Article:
Reference and contact details: GB
Title: National Viewers' and Listeners' Association Collection
Dates of creation: 1970-1990
Held at: Special Collections, Albert Sloman Library, University of Essex
Extent: 30 metres
Name of Creator: National Viewers' and Listeners' Association
Level of Description: fonds
Language of Material: English
This collection comprises the papers of the National Viewers' and Listeners' Association, which was established by Mary Whitehouse (b. 1910-d. 2001) and others in 1965, to act as a watchdog and pressure group for decency in broadcasting.
Mary Whitehouse's life and aims may be summarised in brief as follows: she was born in 1910 in Nuneaton, Warwickshire. Her mother was a committed Christian who imparted to Mary her profound faith, while from her artistic father she acquired a life-long interest in the arts, and consequently became an art teacher. She married Ernest Whitehouse in 1940; they had three sons.
During her teaching career at Madeley School in Shropshire, Mary Whitehouse came increasingly to believe that a direct connection could be made between television standards and her pupils' moral outlook on life. In 1963, Mary Whitehouse, together with her husband Ernest and the Reverend Basil and Mrs Norah Buckland, launched the Clean-Up TV Campaign. Half a million signatures were gathered and a petition was presented to the Governors of the BBC. But Mary Whitehouse was convinced that this did not have sufficient impact. So in September 1964, she outlined her views on television standards in a Birmingham public meeting, famously declaring: 'if violence is shown as normal on the television screen it will help to create a violent society'. In 1965, she founded the National Viewers' and Listeners' Association (NVALA).
Mary Whitehouse consistently claimed that her intention was not to restrict the media but to improve standards. She thus recognised the media's power, and believed that it could directly influence society's values.
NVALA immediately set about pressuring television authorities. In 1972, NVALA launched the Petition for Public Decency, backed by 1.5 million signatures. Such initiatives may have borne fruit. Certainly, simultaneously, several Parliamentary acts were passed. The Protection of Children Act in 1978 made child pornography illegal, and in 1981 the Indecent Displays Act was passed. NVALA campaigning also led to the establishment in 1989 of a media advisory body - the Broadcasting Standards Council (BSC). Meanwhile, the association sought to praise good programmes by presenting awards.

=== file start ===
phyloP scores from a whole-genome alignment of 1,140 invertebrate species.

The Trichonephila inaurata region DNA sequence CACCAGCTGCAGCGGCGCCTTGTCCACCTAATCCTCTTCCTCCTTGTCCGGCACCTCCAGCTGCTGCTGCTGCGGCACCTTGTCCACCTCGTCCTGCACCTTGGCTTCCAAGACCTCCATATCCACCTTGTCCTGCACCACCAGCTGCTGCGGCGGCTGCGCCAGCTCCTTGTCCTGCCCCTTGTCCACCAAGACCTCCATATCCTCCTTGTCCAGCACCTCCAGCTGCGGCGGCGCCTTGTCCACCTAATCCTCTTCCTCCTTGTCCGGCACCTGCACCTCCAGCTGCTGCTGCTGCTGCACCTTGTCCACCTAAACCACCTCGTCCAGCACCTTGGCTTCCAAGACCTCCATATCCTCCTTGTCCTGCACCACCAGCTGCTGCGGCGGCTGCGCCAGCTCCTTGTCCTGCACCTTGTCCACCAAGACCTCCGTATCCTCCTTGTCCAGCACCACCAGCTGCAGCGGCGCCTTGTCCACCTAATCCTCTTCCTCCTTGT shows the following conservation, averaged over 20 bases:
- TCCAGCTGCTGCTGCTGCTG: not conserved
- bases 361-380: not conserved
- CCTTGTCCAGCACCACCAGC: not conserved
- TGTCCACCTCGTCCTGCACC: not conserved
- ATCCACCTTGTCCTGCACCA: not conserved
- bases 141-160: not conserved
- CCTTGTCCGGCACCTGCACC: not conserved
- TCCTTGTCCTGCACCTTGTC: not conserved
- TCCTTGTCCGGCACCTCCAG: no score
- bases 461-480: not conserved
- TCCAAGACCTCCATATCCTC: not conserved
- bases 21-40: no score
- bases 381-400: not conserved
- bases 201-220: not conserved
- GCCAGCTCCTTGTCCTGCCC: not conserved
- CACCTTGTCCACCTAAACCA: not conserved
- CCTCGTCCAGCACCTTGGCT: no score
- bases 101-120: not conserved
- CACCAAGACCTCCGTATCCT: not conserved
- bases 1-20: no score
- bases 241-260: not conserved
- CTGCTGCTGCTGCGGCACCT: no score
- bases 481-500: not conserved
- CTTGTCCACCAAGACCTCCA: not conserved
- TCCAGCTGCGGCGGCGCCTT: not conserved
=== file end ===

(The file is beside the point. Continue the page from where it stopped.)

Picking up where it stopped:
Mary Whitehouse was president of NVALA for thirty years. She courted controversy and opposition and was widely vilified for her views. Official recognition for her campaigning for better standards in British media was accorded her in 1980, when she was awarded CBE. She corresponded regularly with leading politicians, appeared frequently in conferences and television shows to promote NVALA in the United Kingdom and overseas, and also wrote a number of books. She lived in Ardleigh, near Colchester, Essex. On her retirement, John C. Beyer took over as director of NVALA, which became eventually Mediawatch-UK.
The archive includes a considerable body of correspondence by Mary Whitehouse, to leading politicians and key persons in various successive UK governments and television stations, as well as letters of complaint by members of the public. Also included are notes for books and publications by NVALA, newsletters both local and foreign, newspaper cuttings, photographs of Mary Whitehouse's overseas tours, and audiovisual material.
The collection has come to the Albert Sloman Library in various batches, giving rise to five separate sections. Section 1 was received in 1993; Section 2 was in 2000, Section 3 in 2001 (John Beyer's correspondence), and Section 4 in 2002. Section 5 is a miscellaneous collection of unsorted material received in 1999 relating to various items and issues central to NVALA's objectives.
The content may be summarised as follows: